Clearing a Path and Cultivating Community
For Dr. Bethe Hagens, a faculty member in the School of Public Policy and Administration, October’s Global Day of Service was only a continuation of a long-term project: sustaining the identity of Creek Corner, an area in her Maine neighborhood where generations of families have grown up together over the past 100 years.
While the focus on removing glass and debris from a path connecting neighbors’ homes really came together this fall, a community cleanup effort had already been brewing. In the mid-1990s, when Dr. Hagens first moved into the neighborhood, she joined others in searching for “buried treasure” in the area behind her house that had been used for years as a refuse dump. The beautification project took off in 2011 when enough dead trees were cleared from a swampy area and neighbors suddenly had enough sunlight to grow fruits and vegetables in raised beds.
“My next-door neighbor is an artist and a gardener, and he immediately saw the potential for the land all of us had basically ignored. Soon he was out there with a front loader,”she says. “You can’t believe the change it’s made. In just a year, it’s so beautiful. We all have realized we want to reclaim and protect our little piece of the planet.” And that’s how her service project took root in the neighborhood.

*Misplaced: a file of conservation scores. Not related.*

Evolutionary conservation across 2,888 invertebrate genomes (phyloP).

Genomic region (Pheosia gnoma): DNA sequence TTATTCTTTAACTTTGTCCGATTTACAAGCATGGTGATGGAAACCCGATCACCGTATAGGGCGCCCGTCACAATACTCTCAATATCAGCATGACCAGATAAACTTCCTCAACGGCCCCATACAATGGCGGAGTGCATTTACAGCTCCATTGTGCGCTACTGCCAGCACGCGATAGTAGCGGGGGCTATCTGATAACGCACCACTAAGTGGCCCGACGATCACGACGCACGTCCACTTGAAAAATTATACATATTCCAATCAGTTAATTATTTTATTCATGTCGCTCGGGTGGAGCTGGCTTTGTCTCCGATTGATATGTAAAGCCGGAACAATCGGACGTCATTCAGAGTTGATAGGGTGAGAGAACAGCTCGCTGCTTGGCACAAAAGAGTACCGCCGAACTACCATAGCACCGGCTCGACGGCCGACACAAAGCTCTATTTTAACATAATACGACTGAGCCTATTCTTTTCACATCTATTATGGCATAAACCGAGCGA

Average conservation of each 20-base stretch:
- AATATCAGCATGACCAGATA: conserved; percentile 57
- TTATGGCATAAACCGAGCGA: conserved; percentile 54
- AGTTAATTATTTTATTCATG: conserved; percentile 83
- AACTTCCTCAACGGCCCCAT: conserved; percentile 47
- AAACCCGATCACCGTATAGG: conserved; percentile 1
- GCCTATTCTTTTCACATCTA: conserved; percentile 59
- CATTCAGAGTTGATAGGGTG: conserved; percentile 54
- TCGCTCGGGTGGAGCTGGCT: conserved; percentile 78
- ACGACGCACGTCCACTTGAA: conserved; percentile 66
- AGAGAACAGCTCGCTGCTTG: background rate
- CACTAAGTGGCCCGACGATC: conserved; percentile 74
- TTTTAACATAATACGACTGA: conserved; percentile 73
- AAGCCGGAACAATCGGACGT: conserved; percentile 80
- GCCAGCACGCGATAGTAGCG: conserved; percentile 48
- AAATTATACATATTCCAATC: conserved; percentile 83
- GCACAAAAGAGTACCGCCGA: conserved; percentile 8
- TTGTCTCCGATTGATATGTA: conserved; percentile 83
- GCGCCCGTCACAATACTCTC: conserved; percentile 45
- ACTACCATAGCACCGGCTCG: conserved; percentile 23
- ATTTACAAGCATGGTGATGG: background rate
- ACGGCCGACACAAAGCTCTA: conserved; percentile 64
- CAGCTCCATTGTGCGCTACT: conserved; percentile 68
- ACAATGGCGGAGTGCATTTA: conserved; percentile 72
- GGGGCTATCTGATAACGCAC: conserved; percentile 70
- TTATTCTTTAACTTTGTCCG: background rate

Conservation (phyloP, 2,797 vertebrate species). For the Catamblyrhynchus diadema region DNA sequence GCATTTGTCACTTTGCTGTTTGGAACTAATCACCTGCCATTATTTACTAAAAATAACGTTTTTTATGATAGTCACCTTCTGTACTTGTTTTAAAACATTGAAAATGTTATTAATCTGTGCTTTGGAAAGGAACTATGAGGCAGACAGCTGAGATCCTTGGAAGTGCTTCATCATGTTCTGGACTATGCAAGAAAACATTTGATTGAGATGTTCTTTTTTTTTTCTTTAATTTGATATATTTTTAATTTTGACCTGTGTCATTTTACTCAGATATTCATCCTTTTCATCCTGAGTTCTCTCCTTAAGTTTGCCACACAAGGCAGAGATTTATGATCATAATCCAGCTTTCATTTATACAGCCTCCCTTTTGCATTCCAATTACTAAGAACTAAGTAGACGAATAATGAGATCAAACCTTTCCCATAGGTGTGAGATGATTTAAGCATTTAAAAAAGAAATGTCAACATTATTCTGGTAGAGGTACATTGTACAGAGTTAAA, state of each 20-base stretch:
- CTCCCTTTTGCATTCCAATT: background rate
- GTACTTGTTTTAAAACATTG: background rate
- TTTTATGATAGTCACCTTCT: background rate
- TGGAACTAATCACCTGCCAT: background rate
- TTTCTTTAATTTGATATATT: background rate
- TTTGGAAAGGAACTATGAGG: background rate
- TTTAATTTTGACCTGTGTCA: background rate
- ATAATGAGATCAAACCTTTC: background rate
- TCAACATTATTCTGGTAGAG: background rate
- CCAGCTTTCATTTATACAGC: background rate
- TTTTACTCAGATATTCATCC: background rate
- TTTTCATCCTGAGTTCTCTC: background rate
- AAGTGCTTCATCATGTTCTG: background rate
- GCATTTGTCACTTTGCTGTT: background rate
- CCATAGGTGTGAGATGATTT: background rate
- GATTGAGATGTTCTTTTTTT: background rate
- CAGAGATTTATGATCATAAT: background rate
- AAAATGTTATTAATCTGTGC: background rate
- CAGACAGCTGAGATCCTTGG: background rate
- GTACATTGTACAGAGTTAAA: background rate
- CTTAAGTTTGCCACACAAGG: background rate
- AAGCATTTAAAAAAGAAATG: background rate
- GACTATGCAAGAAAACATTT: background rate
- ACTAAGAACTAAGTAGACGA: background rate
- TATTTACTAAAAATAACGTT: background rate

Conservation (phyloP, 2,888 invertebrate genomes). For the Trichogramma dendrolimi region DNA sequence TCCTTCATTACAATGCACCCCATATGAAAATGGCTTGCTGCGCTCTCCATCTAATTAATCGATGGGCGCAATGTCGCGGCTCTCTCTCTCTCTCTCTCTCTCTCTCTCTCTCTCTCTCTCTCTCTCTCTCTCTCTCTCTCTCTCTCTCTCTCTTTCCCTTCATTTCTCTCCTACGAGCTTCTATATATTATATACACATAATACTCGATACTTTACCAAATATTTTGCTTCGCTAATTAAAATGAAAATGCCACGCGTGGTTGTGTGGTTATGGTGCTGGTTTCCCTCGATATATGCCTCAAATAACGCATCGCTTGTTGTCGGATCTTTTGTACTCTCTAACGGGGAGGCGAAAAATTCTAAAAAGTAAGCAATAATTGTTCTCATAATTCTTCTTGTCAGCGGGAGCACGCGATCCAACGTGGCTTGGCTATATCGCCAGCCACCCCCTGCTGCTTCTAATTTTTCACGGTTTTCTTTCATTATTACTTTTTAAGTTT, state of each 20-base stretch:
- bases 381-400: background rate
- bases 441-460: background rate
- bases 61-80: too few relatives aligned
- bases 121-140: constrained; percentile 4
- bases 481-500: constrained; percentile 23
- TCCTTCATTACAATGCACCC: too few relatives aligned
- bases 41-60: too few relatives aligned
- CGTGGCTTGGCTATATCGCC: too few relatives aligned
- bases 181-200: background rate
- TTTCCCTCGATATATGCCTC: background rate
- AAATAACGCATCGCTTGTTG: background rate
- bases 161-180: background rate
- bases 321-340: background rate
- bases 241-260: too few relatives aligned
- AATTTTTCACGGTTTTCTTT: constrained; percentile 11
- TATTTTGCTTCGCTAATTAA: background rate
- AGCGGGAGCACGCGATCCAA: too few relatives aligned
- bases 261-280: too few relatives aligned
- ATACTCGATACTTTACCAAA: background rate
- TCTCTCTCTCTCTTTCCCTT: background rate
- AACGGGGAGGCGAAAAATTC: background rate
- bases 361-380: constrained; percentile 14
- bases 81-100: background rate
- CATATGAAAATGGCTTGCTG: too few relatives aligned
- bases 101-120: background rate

Dr. Hagens explains,“This project is really about claiming that we are a community.” Now, not only do residents have a cleaner area behind their houses, they also see the value in coming together to contribute to Creek Corner, which is truly a shared-use space. “It was a leap for me to take on a project when I was already so busy with work. I had no idea how good it would be to do something tangible like this,” Dr. Hagens says. “Our friendships grew in a way that I can't articulate.”
The cleanup is an ongoing project for the neighborhood. “Our goal is to be able to walk out there barefoot.” Their ongoing commitment also has other implications. Many of the neighborhood residents are grandparents who want to share the area with their grandchildren and inspire them to live locally. “We’d like to be able to pass this along to our children so they can show their children they can be safe in this beautiful place,” she says.
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